Spontaneous Coronary Artery Dissection
New Insights From the Tip of the Iceberg?
- coronary arteries
- intravascular procedures
- optical coherence tomography
- ultrasonography, intravascular
Spontaneous coronary artery dissection (SCAD) is a rare clinical entity of unknown cause that typically affects young women without coronary risk factors.1–5 Initial reports were scarce and based on autopsy findings after episodes of sudden cardiac death, suggesting that the condition had a dismal prognosis.1,2 An intimal tear was seldom found in autopsy series and, therefore, primary disruption with bleeding of vasa vasorum and intramedial hemorrhage was proposed as the underlying mechanism.1,2 Alternatively, an intimal tear may lead to separation of coronary wall layers and, eventually, to a double lumen. Pressure-driven expansion of the false lumen induces axial propagation of the disease and true lumen compression, resulting in myocardial ischemia.2–4 In some patients, weakening of the arterial wall (hormonal changes, cystic medial necrosis, proteolytic enzymes from periadventitial eosinophils)2 may provide an underlying vulnerable coronary wall.
Coronary angiography is widely used in the diagnosis of SCAD and the classical intimal flap represents the hallmark of this disease. Most patients present with an acute coronary syndrome but have a favorable prognosis.2–5 However, available evidence on this condition is limited to multiple case reports and small retrospective case series with short follow-up.1–5 Therefore, 8 decades after its first pathological description,1 the diagnosis and management of SCAD remains elusive.
Tweet et al6 present the characteristics, management, and outcome of a uniquely large cohort of patients with SCAD seen at the Mayo Clinic during the last 3 decades. Eighty-seven consecutive patients with SCAD were included. In all cases a dissection plane was visible on angiography, but associated atherosclerosis was absent. Mean age was 43 years, and 82% were female. Predisposing conditions included extreme exertion (44% of males) and postpartum status (18% of females). Half of the patients presented with ST-segment elevation myocardial infarction and 14% with life-threatening ventricular arrhythmias. Two thirds of patients underwent revascularization during hospitalization, but acute results of coronary interventions and long-term results of surgery were relatively poor. The estimated 10-year mortality was 7.7%, but the rate of major adverse events was 47%. Interestingly, mortality was lower but the event rate was similar to that seen in a large, carefully matched patient population with atherosclerotic coronary artery disease and acute coronary syndromes. Moreover, at 4 years SCAD recurred in 15 patients (all female). Last but not least, fibromuscular dysplasia (FMD) was incidentally found in 50% of patients with available femoral angiograms, and the authors dare to suggest that FMD may represent a potentially causative factor.6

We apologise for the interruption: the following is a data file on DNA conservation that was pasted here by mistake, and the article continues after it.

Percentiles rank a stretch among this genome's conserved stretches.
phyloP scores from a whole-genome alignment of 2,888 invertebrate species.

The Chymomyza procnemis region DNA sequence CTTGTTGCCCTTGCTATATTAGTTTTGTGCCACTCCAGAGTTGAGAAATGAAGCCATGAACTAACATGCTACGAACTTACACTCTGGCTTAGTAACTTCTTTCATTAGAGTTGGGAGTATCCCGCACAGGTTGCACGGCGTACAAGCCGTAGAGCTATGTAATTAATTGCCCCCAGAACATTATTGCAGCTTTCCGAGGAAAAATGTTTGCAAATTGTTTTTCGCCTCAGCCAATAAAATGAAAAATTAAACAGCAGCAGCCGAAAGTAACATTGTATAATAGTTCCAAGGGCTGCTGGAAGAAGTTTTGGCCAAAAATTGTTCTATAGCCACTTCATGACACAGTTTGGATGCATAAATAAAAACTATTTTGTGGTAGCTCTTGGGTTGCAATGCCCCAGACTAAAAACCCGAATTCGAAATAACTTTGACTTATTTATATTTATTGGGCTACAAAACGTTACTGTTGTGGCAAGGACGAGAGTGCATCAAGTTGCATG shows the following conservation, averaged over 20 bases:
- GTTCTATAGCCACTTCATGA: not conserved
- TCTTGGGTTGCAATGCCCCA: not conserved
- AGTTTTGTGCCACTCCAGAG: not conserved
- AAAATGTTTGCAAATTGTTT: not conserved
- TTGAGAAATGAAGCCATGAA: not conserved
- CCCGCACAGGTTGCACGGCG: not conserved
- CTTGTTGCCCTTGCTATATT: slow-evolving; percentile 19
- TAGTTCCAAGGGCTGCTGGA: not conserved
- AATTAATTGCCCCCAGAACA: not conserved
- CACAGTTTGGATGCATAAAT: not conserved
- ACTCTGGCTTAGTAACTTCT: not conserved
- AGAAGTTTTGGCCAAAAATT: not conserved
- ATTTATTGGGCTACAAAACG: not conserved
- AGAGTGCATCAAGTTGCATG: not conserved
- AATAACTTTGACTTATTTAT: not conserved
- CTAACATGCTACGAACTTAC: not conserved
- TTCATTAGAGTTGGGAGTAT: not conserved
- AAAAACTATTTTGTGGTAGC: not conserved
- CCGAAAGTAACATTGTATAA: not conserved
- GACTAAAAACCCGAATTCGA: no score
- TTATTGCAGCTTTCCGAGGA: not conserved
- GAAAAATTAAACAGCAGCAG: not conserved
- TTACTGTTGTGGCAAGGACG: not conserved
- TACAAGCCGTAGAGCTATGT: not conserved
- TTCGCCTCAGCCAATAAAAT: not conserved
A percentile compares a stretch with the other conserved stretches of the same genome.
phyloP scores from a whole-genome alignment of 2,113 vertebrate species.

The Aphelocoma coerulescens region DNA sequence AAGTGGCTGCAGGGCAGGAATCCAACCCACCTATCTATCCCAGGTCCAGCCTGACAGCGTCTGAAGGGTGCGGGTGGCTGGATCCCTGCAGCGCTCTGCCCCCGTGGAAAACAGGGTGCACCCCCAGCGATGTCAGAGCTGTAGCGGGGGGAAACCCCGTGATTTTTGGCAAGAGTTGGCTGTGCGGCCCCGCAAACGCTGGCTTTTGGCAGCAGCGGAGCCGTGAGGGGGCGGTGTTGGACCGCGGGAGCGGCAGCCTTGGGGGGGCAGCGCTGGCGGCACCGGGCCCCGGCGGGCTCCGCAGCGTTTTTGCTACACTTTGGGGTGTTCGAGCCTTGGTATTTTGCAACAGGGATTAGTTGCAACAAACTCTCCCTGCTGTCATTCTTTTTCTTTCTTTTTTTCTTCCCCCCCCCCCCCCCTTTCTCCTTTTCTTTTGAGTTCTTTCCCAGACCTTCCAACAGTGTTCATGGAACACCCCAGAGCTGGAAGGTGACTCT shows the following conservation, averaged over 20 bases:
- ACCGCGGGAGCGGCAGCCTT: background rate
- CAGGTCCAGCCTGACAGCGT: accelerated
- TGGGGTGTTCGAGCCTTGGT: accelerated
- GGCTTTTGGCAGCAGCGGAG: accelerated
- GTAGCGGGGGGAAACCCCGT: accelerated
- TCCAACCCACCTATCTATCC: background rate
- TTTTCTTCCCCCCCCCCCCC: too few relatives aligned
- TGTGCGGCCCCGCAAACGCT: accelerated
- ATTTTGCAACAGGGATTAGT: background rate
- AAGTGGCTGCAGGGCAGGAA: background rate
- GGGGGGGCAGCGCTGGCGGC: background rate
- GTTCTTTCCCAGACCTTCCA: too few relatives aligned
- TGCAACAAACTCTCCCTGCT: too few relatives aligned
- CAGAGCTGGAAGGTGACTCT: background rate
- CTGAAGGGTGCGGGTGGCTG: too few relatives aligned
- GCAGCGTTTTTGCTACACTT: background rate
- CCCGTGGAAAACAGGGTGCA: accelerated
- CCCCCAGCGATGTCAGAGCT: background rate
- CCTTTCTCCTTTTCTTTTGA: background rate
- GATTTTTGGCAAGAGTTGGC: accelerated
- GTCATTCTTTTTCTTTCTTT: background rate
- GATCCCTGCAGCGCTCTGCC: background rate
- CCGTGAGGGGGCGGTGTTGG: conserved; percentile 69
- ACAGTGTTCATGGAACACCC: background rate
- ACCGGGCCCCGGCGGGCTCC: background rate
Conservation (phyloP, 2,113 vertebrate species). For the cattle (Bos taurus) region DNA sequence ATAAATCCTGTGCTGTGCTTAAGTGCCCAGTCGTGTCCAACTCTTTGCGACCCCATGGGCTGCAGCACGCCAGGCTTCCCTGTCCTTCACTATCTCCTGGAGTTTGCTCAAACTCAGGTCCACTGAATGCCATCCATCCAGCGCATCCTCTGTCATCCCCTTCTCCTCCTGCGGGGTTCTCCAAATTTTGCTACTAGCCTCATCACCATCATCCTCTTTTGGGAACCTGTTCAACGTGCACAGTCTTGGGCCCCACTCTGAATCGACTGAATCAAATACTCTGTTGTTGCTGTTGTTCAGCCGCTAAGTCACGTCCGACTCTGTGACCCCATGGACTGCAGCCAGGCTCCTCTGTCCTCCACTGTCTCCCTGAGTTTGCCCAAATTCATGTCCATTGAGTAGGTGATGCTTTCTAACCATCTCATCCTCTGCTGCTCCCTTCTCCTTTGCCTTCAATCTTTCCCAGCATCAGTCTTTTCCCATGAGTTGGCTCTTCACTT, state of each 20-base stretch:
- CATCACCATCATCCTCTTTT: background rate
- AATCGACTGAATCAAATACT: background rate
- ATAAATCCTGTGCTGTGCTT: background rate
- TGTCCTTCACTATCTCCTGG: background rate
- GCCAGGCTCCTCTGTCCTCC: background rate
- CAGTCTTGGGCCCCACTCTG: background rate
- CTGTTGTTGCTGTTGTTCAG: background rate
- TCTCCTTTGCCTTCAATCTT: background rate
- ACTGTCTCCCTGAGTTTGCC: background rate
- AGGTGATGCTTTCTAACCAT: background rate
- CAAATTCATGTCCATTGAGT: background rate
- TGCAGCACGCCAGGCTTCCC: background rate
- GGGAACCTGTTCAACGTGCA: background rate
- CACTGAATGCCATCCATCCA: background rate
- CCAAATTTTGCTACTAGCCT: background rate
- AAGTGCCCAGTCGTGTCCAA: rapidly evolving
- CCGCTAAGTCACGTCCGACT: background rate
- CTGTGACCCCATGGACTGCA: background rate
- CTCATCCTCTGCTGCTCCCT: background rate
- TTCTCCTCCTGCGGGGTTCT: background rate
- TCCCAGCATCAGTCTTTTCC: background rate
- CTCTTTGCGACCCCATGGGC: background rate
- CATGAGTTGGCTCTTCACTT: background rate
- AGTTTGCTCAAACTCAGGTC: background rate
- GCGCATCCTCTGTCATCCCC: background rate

Because of the absence of large series of patients with SCAD, the current report represents a milestone in our understanding of this entity and provides novel insights for clinical decision making. This series represents, by far, the largest study ever performed on this exceedingly rare disease. In addition, although retrospective in design, the methodological requirements were superior to those used in previous studies. Patients with concomitant atherosclerosis were excluded. Most previous registries, however, lumped together patients with isolated SCAD and those with SCAD associated with atherosclerotic lesions.2–5 Patients with associated atherosclerosis tend to be older, more frequently male, and have a higher prevalence of coronary risk factors, but their prognosis appears similar to that seen in isolated SCAD.2–5 However, it is likely that most of those patients actually present atherosclerotic plaque disruption as the underlying pathological substrate and, therefore, a different condition.